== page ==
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A year of wildfire

A year of wildfire

A year of wildfire

The year 2018 is thought to be less dramatic than 2017, weather-wise. Colorado State University releaseshutterstock_710588278d its latest Atlantic seasonal hurricane activity and landfall strike probability forecast, which envisions that the 2018 Atlantic hurricane season will include an additional nine named storms, three hurricanes and one major hurricane (Category 3 or stronger) by the end of November.

As a reminder, the 2017 hurricane season included 17 named storms and 10 hurricanes, of which six turned into major ones.

“The primary reason for the below-average seasonal forecast is due to very cold water temperatures in the tropical Atlantic,” said Dr. Klotzbach, one of the report’s authors & a CSU associate professor. “Colder-than-average water temperatures in the tropical Atlantic provide less fuel for developing tropical cyclones and tend to be associated with drier and more stable air, which suppresses hurricane formation.”

The seasonal forecast is below average primarily due to much cooler than normal waters in the eastern and central tropical Atlantic. Sea surface temperatures are at their coldest levels on record (since 1982) and this provides less fuel for developing tropical cyclones and are also associated with drier and more stable air, which suppresses deep thunderstorms that are the building blocks of hurricanes.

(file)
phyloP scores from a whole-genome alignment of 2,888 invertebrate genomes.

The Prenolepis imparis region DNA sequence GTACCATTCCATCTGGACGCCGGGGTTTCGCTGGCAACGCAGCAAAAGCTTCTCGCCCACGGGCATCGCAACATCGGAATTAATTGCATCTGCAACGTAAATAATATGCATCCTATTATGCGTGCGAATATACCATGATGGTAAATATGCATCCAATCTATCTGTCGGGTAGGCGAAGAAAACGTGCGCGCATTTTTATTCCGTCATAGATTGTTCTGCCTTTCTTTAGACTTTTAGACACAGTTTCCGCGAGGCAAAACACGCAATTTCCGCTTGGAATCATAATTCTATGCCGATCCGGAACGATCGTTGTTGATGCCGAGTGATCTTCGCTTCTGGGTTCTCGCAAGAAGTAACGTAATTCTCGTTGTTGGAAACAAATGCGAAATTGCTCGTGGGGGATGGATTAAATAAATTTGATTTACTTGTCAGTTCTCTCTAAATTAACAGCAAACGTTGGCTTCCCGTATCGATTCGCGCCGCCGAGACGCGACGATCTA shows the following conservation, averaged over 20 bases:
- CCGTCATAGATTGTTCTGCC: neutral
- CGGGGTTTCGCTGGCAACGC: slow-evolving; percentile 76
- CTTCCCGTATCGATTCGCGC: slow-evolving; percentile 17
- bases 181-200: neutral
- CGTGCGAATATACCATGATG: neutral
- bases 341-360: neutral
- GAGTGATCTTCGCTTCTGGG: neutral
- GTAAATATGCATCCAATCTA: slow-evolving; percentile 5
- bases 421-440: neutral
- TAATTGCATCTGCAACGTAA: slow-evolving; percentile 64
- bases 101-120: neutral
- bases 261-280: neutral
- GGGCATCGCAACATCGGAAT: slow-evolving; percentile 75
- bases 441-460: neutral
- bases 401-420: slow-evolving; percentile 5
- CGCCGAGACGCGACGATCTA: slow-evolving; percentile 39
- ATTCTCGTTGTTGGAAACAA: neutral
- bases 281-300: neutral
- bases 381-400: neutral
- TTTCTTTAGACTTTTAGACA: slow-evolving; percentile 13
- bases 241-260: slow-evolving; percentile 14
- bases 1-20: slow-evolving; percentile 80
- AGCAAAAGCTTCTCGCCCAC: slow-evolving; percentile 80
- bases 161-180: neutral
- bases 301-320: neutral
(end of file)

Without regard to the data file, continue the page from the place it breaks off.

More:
Even though hurricane formation is much lower than last year, everybody should be aware that it only takes one storm to turn 2018 into an active season. Homeowners and renters alike should review their insurance policies and make sure they didn’t leave anything out.

On the other hand, 2018 is already battling wildfires—in California multiple fires have already been extinguished, and even so, the crisis has not yet passed. Last year, the wildfires in October killed at least 42 people and caused damages estimated at about $1 billion. Those who’ve been through fire this year can start the claims process.

First, you will have to assess your property damage—the insurance company will ask for a description of the damage along with an inventory of your belongings. An inspection will follow, so it’s important the insurance company has your contact information.

As soon as you start filling the claim and the settlement process, ask your insurance professional whether the damage is covered under the terms of your insurance policy, about the time

frame in which you have to file a claim, and if you’ll need property damage repair estimates. Typically, damage caused by fire and smoke, or by firefighters while extinguishing the blaze, is covered under standard homeowner’s and renter’s insurance.

In addition, many policies also cover a holder’s Loss of Use/Additional Living Expenses, when an insured calamity makes a residence uninhabitable. The greenery on your property should also be covered by these two policies: trees, shrubs and plants up to 5 percent of a home’s total dwelling protection coverage limit. The limit of insurance available per tree, shrub or plant is about $500. The policies include coverage for debris removal.